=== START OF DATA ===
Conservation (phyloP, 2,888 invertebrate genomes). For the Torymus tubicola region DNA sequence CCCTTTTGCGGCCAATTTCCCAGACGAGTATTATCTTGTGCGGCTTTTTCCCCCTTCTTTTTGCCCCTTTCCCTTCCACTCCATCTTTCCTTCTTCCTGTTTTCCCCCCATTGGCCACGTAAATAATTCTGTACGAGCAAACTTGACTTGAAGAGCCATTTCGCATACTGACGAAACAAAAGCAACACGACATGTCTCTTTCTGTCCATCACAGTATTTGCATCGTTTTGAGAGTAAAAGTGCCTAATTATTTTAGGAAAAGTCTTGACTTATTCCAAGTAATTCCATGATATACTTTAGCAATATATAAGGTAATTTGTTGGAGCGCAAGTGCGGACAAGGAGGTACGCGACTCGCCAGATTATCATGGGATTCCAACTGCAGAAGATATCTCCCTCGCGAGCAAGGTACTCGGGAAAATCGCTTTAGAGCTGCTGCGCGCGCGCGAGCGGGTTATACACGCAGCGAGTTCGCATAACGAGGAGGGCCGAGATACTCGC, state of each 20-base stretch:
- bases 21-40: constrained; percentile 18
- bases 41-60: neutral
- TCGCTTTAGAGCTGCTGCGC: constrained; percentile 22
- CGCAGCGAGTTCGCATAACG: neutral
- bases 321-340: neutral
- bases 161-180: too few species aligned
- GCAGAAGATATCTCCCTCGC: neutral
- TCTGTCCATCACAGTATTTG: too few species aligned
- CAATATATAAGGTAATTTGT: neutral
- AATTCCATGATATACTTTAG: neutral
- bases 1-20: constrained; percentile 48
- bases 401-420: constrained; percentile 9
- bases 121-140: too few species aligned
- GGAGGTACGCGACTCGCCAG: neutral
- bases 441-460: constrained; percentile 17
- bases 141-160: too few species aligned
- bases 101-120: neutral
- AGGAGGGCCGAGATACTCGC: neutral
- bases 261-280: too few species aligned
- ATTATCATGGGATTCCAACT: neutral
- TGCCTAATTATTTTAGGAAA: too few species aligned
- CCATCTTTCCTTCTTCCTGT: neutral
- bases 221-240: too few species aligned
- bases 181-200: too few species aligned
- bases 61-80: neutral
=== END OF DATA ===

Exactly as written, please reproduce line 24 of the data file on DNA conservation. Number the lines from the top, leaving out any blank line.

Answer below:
- bases 221-240: too few species aligned